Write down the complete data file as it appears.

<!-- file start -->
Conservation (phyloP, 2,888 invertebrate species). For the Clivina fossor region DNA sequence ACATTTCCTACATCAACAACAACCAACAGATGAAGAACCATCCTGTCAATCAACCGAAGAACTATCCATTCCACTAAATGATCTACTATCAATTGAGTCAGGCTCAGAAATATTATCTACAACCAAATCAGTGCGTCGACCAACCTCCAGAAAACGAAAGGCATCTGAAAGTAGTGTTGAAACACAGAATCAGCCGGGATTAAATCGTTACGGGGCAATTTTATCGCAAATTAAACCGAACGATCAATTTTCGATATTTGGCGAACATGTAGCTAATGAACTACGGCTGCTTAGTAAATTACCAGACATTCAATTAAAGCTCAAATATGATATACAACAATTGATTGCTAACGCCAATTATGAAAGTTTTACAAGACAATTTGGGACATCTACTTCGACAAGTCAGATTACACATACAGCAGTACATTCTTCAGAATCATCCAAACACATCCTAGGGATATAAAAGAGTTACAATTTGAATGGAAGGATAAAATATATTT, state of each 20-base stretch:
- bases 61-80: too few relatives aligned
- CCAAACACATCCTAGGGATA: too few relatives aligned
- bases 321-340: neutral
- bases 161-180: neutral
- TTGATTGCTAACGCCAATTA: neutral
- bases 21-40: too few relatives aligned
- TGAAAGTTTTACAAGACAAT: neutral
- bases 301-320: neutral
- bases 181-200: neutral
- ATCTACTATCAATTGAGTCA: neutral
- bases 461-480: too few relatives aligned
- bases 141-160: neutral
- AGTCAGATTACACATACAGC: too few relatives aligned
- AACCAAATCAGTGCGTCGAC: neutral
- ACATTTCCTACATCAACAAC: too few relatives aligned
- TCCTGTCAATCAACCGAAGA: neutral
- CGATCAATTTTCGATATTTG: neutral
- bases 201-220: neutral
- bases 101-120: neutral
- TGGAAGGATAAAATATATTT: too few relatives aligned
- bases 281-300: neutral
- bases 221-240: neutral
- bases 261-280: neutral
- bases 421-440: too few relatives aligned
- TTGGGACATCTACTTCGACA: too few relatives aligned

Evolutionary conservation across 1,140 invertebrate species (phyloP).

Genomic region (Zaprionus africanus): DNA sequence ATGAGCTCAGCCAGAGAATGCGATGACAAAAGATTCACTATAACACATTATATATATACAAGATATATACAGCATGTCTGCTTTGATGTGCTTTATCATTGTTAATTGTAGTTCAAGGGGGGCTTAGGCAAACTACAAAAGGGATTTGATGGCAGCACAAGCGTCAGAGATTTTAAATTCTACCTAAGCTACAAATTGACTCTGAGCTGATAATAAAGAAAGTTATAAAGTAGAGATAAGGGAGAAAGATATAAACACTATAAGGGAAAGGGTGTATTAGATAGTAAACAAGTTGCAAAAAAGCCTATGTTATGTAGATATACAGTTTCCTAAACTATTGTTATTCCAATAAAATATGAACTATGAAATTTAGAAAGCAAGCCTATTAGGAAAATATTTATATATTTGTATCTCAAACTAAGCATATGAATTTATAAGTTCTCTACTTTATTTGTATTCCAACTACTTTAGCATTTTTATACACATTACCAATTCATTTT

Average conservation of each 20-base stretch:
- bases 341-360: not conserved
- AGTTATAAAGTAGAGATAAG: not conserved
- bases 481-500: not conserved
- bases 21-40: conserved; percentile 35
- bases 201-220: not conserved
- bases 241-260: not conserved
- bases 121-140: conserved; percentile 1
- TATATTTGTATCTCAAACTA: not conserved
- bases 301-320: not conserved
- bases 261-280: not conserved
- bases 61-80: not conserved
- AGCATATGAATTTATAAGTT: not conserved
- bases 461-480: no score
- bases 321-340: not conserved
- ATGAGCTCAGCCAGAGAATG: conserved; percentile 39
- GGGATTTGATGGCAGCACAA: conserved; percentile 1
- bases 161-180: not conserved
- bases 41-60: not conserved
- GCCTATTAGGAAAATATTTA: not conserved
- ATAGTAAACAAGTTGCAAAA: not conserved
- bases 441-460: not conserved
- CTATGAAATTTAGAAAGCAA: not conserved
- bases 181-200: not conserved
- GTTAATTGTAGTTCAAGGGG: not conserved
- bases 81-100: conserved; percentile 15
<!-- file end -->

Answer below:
Conservation (phyloP, 2,888 invertebrate species). For the Clivina fossor region DNA sequence ACATTTCCTACATCAACAACAACCAACAGATGAAGAACCATCCTGTCAATCAACCGAAGAACTATCCATTCCACTAAATGATCTACTATCAATTGAGTCAGGCTCAGAAATATTATCTACAACCAAATCAGTGCGTCGACCAACCTCCAGAAAACGAAAGGCATCTGAAAGTAGTGTTGAAACACAGAATCAGCCGGGATTAAATCGTTACGGGGCAATTTTATCGCAAATTAAACCGAACGATCAATTTTCGATATTTGGCGAACATGTAGCTAATGAACTACGGCTGCTTAGTAAATTACCAGACATTCAATTAAAGCTCAAATATGATATACAACAATTGATTGCTAACGCCAATTATGAAAGTTTTACAAGACAATTTGGGACATCTACTTCGACAAGTCAGATTACACATACAGCAGTACATTCTTCAGAATCATCCAAACACATCCTAGGGATATAAAAGAGTTACAATTTGAATGGAAGGATAAAATATATTT, state of each 20-base stretch:
- bases 61-80: too few relatives aligned
- CCAAACACATCCTAGGGATA: too few relatives aligned
- bases 321-340: neutral
- bases 161-180: neutral
- TTGATTGCTAACGCCAATTA: neutral
- bases 21-40: too few relatives aligned
- TGAAAGTTTTACAAGACAAT: neutral
- bases 301-320: neutral
- bases 181-200: neutral
- ATCTACTATCAATTGAGTCA: neutral
- bases 461-480: too few relatives aligned
- bases 141-160: neutral
- AGTCAGATTACACATACAGC: too few relatives aligned
- AACCAAATCAGTGCGTCGAC: neutral
- ACATTTCCTACATCAACAAC: too few relatives aligned
- TCCTGTCAATCAACCGAAGA: neutral
- CGATCAATTTTCGATATTTG: neutral
- bases 201-220: neutral
- bases 101-120: neutral
- TGGAAGGATAAAATATATTT: too few relatives aligned
- bases 281-300: neutral
- bases 221-240: neutral
- bases 261-280: neutral
- bases 421-440: too few relatives aligned
- TTGGGACATCTACTTCGACA: too few relatives aligned

Evolutionary conservation across 1,140 invertebrate species (phyloP).

Genomic region (Zaprionus africanus): DNA sequence ATGAGCTCAGCCAGAGAATGCGATGACAAAAGATTCACTATAACACATTATATATATACAAGATATATACAGCATGTCTGCTTTGATGTGCTTTATCATTGTTAATTGTAGTTCAAGGGGGGCTTAGGCAAACTACAAAAGGGATTTGATGGCAGCACAAGCGTCAGAGATTTTAAATTCTACCTAAGCTACAAATTGACTCTGAGCTGATAATAAAGAAAGTTATAAAGTAGAGATAAGGGAGAAAGATATAAACACTATAAGGGAAAGGGTGTATTAGATAGTAAACAAGTTGCAAAAAAGCCTATGTTATGTAGATATACAGTTTCCTAAACTATTGTTATTCCAATAAAATATGAACTATGAAATTTAGAAAGCAAGCCTATTAGGAAAATATTTATATATTTGTATCTCAAACTAAGCATATGAATTTATAAGTTCTCTACTTTATTTGTATTCCAACTACTTTAGCATTTTTATACACATTACCAATTCATTTT

Average conservation of each 20-base stretch:
- bases 341-360: not conserved
- AGTTATAAAGTAGAGATAAG: not conserved
- bases 481-500: not conserved
- bases 21-40: conserved; percentile 35
- bases 201-220: not conserved
- bases 241-260: not conserved
- bases 121-140: conserved; percentile 1
- TATATTTGTATCTCAAACTA: not conserved
- bases 301-320: not conserved
- bases 261-280: not conserved
- bases 61-80: not conserved
- AGCATATGAATTTATAAGTT: not conserved
- bases 461-480: no score
- bases 321-340: not conserved
- ATGAGCTCAGCCAGAGAATG: conserved; percentile 39
- GGGATTTGATGGCAGCACAA: conserved; percentile 1
- bases 161-180: not conserved
- bases 41-60: not conserved
- GCCTATTAGGAAAATATTTA: not conserved
- ATAGTAAACAAGTTGCAAAA: not conserved
- bases 441-460: not conserved
- CTATGAAATTTAGAAAGCAA: not conserved
- bases 181-200: not conserved
- GTTAATTGTAGTTCAAGGGG: not conserved
- bases 81-100: conserved; percentile 15